Bolivia for Americans


John Doe is a young and determined Texan who has established himself in the Panhandle region of his state.  His dream to have land for agriculture has been fulfilled and he and his family (wife and two children) are owners of 500 acres of good arable land, but there is not enough water because the region has no rivers with permanent flow of water.  State geologists tell him that there exist large underground aquifers in the region that only need some work to dig wells, develop them and thus to solve his problem.  With a great deal of sacrifice and sweat John manages to dig a deep well that allows him to extract enough water of excellent quality for domestic use and irrigation, with a good yield to even think of supplying the excess water to his neighbours. 

John’ efforts are crowned with success, because the water in the well has been certified to be in such great volume that he can now think about doing intensive agriculture, horse and cattle breeding, forestry and explore other types of production, as sustainable source for work and a better quality of life for him and its family.  Perhaps, thinks John, further down the road he will need to hire people from the county to produce more and better added-value products for the state markets and, with a little more effort, for export to other countries. 

One day an individual shows up and claims to be an official of the State Government and communicates to John that Mr.  Smith, Governor of the State of Texas, has signed a contract with “Pools & Fountains” Company of California, by which all the water resources of the region are now the property of the company and all owners of water wells will have to turn the management of the wells onto the company. The Company’s plan is to build a pipeline to export water to California to satisfy the huge demand of the rich condominiums that need it for their pools and feed it to the fountains of the parks in Hollywood.  The price will be 70 cents dollar per thousand cubic feet (TCF) of water at the mouth of the well, and the Company “Pools & Fountains” will sell it at 5 dollars per TCF in California, thus making huge profits and getting richer.  The state government will receive 18% of the annual profits the Company will declare, and a good quantity of dollars will benefit under the table the government burocrats.  In compensation, John and his neighbours will receive a mere 11% as royalties dues for the exploitation of their water resources.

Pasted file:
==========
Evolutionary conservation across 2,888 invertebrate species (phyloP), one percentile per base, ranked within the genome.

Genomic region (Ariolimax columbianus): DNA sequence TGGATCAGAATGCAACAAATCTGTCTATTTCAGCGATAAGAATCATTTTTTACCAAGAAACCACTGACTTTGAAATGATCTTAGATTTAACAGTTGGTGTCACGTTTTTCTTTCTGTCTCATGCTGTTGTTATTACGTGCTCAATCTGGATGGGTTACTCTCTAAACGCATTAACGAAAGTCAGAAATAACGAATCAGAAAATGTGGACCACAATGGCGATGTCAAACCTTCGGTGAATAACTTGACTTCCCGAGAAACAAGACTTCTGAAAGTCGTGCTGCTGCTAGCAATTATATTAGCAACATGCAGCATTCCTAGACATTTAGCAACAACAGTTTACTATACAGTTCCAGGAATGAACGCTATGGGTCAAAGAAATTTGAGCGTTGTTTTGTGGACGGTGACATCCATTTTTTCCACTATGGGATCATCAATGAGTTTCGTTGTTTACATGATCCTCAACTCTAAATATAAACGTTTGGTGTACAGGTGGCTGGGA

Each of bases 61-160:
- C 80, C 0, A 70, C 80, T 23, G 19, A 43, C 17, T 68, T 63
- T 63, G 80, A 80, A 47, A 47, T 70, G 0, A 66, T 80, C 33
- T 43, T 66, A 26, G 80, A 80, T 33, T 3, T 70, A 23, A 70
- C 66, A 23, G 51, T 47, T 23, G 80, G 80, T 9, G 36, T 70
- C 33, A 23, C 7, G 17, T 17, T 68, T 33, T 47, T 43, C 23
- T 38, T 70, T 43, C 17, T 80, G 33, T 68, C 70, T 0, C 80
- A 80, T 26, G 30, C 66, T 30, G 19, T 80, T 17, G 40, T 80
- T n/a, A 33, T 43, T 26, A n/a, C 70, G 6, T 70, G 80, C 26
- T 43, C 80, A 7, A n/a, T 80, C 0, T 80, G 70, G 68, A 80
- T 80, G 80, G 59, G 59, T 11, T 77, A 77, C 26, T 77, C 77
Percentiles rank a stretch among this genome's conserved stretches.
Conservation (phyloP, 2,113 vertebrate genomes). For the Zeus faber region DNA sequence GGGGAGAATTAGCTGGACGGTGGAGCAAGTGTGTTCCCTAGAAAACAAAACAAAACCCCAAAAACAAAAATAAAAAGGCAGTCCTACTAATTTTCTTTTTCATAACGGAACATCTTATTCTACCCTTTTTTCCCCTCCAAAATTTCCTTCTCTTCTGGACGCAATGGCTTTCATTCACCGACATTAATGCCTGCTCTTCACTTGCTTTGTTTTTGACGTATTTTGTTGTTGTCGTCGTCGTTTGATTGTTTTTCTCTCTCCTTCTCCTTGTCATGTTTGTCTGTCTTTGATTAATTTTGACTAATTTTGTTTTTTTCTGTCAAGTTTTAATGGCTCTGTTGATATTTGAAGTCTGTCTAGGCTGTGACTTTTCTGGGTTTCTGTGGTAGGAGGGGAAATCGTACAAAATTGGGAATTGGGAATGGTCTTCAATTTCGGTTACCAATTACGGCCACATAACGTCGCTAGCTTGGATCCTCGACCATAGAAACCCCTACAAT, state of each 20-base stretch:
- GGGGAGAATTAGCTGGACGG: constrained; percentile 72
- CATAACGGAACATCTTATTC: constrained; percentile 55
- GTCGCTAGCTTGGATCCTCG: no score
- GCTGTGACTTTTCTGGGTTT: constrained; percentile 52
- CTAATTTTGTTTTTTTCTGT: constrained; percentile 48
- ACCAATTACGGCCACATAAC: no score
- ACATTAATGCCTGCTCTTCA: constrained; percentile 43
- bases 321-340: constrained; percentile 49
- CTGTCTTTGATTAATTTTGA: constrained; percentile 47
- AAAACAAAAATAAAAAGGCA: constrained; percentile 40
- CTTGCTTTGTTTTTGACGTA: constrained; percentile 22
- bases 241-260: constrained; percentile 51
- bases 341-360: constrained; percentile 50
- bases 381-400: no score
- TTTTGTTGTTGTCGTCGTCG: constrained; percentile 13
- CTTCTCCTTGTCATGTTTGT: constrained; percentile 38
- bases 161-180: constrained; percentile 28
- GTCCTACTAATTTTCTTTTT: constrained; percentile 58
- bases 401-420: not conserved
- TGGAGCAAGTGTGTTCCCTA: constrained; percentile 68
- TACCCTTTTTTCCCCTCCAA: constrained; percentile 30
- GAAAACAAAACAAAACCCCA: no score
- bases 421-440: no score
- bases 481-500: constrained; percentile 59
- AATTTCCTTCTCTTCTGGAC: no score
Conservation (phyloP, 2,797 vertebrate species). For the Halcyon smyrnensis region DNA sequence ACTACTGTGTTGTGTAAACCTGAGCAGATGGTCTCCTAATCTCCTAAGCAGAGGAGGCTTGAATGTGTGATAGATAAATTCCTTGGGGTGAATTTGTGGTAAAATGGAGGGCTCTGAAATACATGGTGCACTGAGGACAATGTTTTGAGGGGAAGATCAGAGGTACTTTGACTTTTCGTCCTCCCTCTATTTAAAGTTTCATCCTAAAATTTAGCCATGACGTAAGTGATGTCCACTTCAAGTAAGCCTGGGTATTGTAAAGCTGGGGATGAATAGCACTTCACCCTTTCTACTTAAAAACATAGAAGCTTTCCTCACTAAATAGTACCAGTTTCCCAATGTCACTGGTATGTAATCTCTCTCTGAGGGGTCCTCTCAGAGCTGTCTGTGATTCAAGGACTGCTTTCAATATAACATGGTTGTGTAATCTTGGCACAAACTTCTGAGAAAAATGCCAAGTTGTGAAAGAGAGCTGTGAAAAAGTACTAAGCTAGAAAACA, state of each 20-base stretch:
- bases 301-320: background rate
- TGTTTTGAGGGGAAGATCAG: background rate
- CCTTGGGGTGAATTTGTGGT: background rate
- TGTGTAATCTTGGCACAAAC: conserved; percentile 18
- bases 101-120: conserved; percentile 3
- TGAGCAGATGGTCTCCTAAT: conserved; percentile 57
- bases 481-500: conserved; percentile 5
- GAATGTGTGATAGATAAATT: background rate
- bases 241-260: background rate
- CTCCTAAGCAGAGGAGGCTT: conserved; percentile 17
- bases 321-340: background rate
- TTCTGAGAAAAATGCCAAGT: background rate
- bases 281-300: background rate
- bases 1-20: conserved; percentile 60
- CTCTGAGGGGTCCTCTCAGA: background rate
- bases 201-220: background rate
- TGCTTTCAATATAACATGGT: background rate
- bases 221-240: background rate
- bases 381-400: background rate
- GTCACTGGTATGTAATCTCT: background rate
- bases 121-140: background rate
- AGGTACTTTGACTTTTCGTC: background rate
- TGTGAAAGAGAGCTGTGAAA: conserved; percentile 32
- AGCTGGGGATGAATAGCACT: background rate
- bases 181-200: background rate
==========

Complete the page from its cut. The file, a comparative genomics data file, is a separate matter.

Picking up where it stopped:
John and their neighbours are enraged, since their water wells cost them a lot of work to develop.  They call for an urgent meeting of the people, including the representatives of other counties, and, following a good Texan tradition, attend the meeting with their guns at their belts.  The meeting has several days of heated discussions, where a cowboy says: “the business to export water is not simply a commercial transaction between the State Government and the Californian Company, it is a business with political, social, and economic ramifications for the region, because we need water to prosper, it is matter of life or death for us”.  A valiant woman rancher showing her guns shouts: “to ignore the long-term social and economic advantages that the regional exploitation of our water will give us in the long term, is to betray Texas and to steal a better future from our children and grandchildren, we should think about them foremost!. 

Finally, the Texans come to an agreement and decide against the export of their water resources and ask the Governor to terminate the contract signed with the Company “Pools & Fountains” because it affects their interests and well being, but the Government does not yield. 

Then, the Texans initiate a process of impeachment of the Governor, because the Texan Constitution gives them the right to do so, and such is the pressure of the Texans (showing their guns in their belts) that they finally achieve their purpose and the Governor resigns.  A new Governor, Mr. Tex Terminator swears in, with the pledge: “to terminate the contract with the Californian Company and clean the house of politicians that accept bribery”, and everything returns to its normality and John can now take up again his plans to become a successful farmer and rancher who will have enough work for other Texans and prosper the region further. 

Moral: TEXANS HAVE COJONES….AND ¿WHAT ABOUT BOLIVIANS? 

NOTE: The described fiction story truly depicts the actual situation Bolivians face in regards to their natural gas resources wanted by multinational companies from the US and Europe.

NOTE. Any similarity between Texas water and Bolivian natural gas in this story is sheer coincidence. 

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